Now class can be free to discuss about ethics of using monitors. After they set their opinions explain to them that in this world humans are often attacked by other humans and monitor can be use to protect children. Read them the part right after Ender had his monitor removed.His monitor wasn't perched on his neck, hearing what heard and seeing what he saw. They could say what they liked. They might even hit him now-- no one could see anymore, and so no one would come to Ender's rescue. There were advantages to the monitor, and he would miss them. It was Stilson, of course. He wasn't bigger than most other kids, but he was bigger than Ender. And he had some others with him. He always did. "Hey, Third." Don't answer. Nothing to say. "Hey, Third, we're talkin to you, Third, hey bugger-lover, we're talkin to you." Can't think of anything to answer. Anything I say will make it worse. So will saying nothing."Hey, Third, hey, turd, you flunked out, huh? Thought you were better than us, but you lost your little birdie, Thirdie, got a bandaid on your neck." "Are you going to let me through?" Ender asked. "Are we going to let him through? Should we let him through?" They all laughed. "Sure we'll let you through. First we'll let your arm through, then your butt through, then maybe a piece of your knee." Discus with class now about using monitors. Explain to them that in this future world an alien race of insects attacked humans and now after many years people have changed society rules in other to create better soldiers. Ask if they knew any other way technology changed society.PART 2 This part is again based on same scenarios. Teacher reads a part of book and then asks a question based on that. (For teachers: this part is set on gravity and free fall. It will also be used to check how well did students understood First Newton’s law, as well how well do they read charts) In this part we will find that Ender is on his way to Battle school. Him and other boys are currently on space shuttle waiting for launch…The other boys were belted in place, those who hadn't done as Ender did. Then they waited for an hour while a TV at the front of the shuttle introduced them to shuttle flight, the history of space flight, and their possible future with the great starships of the IF. Very boring stuff. Ender had seen such films before. Except that he had not been belted into a seat inside the shuttle. Hanging upside down from the belly of Earth. The launch wasn't bad. A little scary. Some jolting, a few moments of panic that this might be the first failed launch in the history of the shuttle. The movies hadn't made it plain how much violence you could experience, lying on your back in a soft chair. Then it was over, and he really was hanging by the straps, no gravity anywhere.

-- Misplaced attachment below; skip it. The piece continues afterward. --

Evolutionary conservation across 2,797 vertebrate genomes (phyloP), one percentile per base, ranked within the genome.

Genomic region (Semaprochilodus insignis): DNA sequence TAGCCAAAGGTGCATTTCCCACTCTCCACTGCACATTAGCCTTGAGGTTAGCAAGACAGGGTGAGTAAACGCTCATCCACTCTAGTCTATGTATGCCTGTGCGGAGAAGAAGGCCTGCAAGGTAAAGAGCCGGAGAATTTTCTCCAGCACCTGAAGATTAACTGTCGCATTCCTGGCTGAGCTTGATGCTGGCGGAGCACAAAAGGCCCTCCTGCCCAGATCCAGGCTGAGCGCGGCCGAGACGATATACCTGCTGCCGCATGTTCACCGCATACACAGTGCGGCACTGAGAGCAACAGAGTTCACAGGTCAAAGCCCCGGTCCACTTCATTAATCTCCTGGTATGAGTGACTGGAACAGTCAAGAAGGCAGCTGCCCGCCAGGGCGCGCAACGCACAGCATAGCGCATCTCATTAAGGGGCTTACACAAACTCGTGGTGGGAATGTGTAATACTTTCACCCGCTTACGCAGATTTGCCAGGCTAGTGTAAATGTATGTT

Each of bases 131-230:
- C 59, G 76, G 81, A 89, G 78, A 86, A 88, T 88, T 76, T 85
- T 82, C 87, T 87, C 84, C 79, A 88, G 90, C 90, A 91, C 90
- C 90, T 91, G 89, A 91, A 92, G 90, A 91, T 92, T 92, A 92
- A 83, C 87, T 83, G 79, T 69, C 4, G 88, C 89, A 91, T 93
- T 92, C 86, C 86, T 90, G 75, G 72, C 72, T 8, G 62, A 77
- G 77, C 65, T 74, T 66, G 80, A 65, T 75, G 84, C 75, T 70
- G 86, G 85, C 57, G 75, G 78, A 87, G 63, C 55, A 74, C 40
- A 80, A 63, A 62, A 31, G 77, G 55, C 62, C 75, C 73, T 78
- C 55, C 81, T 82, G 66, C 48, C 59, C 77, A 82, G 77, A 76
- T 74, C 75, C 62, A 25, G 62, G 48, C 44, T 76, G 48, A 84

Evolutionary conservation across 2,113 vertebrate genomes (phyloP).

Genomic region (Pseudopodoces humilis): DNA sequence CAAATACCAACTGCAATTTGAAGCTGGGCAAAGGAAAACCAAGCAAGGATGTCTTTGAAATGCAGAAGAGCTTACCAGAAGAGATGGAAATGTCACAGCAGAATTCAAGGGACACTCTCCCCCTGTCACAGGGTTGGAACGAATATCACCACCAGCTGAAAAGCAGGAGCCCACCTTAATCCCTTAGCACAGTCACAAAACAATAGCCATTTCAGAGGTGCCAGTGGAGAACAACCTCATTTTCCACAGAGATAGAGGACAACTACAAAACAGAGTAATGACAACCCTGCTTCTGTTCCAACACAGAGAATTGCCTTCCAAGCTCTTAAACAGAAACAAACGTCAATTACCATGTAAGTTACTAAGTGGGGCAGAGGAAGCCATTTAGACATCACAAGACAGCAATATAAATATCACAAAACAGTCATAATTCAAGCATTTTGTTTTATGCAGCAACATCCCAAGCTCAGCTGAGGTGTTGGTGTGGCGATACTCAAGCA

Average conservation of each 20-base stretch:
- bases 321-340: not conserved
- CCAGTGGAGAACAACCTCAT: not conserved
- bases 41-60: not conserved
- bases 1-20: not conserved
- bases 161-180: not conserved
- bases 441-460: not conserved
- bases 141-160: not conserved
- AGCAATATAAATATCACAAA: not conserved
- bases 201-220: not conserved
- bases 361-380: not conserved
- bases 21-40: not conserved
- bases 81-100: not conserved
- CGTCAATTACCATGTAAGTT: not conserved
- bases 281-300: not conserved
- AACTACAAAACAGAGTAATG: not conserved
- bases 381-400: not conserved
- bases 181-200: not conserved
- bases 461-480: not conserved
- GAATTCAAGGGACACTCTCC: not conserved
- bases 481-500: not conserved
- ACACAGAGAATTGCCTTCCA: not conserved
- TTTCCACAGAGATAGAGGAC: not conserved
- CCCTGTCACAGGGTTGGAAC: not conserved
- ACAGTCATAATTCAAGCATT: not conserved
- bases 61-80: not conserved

Q1: When launching a spaceship in order to get speed shuttle will accelerate with rate of 10m/s2 . During the launch will mass of Ender be
- Twice as normal
- None of the above
Q2: Mass has not changed but weight (amount of force he is pushing his seat) did. How did weight changed
- Twice as normal
- None of the above
Q3: "Most of you are going to ice out. Get used to that, little boys. Most of you are going to end up in Combat School, because you don't have the brains to handle deep-space piloting. Most of you aren't worth the price of bringing you up here to Battle School because you don't have what it takes. Some of you might make it. Some of you might be worth something to humanity. But don't bet on it. I'm betting on only one."
Suddenly Graff did a backflip and caught the ladder with his hands, then swung his feet away from the ladder. Doing a handstand, if the floor was down. Dangling by his hands, if the floor was up. Hand over hand he swung himself back along the aisle to his seat.
"Looks like you've got it made here," whispered the boy next to him.
Ender shook his head.
"Oh, won't even talk to me?" the boy said.
"I didn't ask him to say that stuff," Ender whispered. He felt a sharp pain on the top of his head. Then again. Some giggles from behind him. The boy in the next seat back must have unfastened his straps. Again a blow to the head. Go away, Ender thought. I didn't do anything to you.